Let’s play a game to see what you’ve learned from our latest posts
#1. Will minerals play a positive role in the transition to clean energy ?
You almost got it! Minerals, including Critical Raw Materials, are essential to the transition. For instance, they are needed to create the batteries and magnets needed for wind turbines and electric vehicles motors.
In fact, an energy system powered by renewable energy requires more critical raw materials than a fossil-based one. An electric car for instance requires 6 times more mineral than an electric car!
As the supply needs increase, we need to find solutions to extract and recover CRMs in a sustainable manner! This is the challenge our ION4RAW project tries to tackle! Visit our Objectives page to learn more!
#2. Are Critical Raw Materials called so solely due to supply risk?
Wrong, CRMs are minerals combining high economic importance to the EU with a high risk associated with their supply.
The European Commission has created a list of Critical Raw Materials (CRMs), updated periodically, and based on a criticality assessment at the EU level. The criticality assessment includes close monitoring of the raw materials’ current and expected future needs, as well as the risk of potential shortages due to natural, technical, or political factors.
The ION4RAW project works on the recovery of six of those CRMs, namely antimony, platinum (PGMs), and cobalt, bismuth, indium, and germanium. Learn about their criticallity (economic strategic importance and supply risks) on our dedicated ION4RAW targeted minerals page.
#3. It is only because mineral resources on the planet are limited that we need to recycle them?
Incorrect, some minerals are available in relative abundance on the planet but recycling them is still important for two reasons :
First, it would reduce our dependency on foerign exports. As minerals are highly concentrated in particular regions of the globe, Europe’s mineral supply security in the event of geopolitical issues can be economically dangerous, as we could see with the Ukrainian crisis.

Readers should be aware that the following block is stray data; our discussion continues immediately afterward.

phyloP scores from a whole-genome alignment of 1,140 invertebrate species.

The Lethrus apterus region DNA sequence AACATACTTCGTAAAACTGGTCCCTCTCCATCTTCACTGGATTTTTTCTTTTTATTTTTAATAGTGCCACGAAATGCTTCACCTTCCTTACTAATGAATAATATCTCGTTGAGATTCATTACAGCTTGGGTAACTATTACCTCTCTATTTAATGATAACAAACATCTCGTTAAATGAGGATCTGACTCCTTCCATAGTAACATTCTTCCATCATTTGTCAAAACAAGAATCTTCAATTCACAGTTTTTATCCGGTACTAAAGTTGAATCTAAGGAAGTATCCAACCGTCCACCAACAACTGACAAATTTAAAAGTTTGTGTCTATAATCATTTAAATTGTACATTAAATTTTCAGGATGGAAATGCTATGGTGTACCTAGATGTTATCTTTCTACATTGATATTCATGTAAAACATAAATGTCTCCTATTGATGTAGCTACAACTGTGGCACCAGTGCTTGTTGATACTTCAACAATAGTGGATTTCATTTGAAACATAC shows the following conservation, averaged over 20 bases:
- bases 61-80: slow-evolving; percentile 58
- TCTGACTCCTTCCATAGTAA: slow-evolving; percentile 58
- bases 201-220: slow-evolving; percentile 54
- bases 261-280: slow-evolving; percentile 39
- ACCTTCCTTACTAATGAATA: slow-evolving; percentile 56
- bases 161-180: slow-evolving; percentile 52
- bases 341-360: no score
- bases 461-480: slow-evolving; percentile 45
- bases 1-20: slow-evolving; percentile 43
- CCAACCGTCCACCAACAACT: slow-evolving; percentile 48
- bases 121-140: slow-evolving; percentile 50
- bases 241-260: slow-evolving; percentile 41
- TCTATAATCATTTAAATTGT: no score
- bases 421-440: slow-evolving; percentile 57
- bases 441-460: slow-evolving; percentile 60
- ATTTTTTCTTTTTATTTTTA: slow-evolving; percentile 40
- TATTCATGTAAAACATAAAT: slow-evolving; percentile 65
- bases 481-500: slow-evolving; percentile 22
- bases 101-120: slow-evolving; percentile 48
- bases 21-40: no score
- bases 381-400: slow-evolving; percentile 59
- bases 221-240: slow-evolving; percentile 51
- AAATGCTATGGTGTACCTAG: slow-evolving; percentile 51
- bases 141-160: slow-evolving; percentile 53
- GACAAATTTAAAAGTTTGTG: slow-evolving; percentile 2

Second, recycling is more sustainable than extracting. Valorising waste containing minerals decreases Europe’s environmental impacts caused by mining.
#4. Are minerals used in Medicine?
Try again! Many CRMs are essential in the conception of vital medical devices. For instance, tantalum can be used to replace bones, connect torn nerves or bind abdominal muscle because it causes no immune response. Likewise, because titanium is biocompatible (non-toxic and not rejected by the body), it is often used in medical implants such as pacemakers, as well as niobium which is physiologically inert and hypoallergenic.
If minerals can contribute to saving life, we must make sure we never run out of supply! As depending on foreign imports can be risky, we should guarantee our independancy by finding solutions to extract and recover minerals in Europe, and in a sustainable manner! Discover the Objectives of our ION4RAW project to learn more about this challenge!
#5. Are minerals useful to the Agricultural sector?
Incorrect! Even the agricultural sector can use CRMs to its advantage. Borate, for instance, has fungicidal and sporicidal properties and thus can be used to protect the wood from insects and rots. Another example of CRM useful in agriculture is phosphate, an important plant nutrient involved in energy transfers, roots strength, and photosynthesis. Aside from his fertilizing properties, phosphate is also used in animal-feed supplements and in food preservatives.
And this is all natural! Minerals can thus help us replace dangerous substances, but we need to supply them sustainably! Visit our Objectives page to discover the innovative extraction process developed by our partners !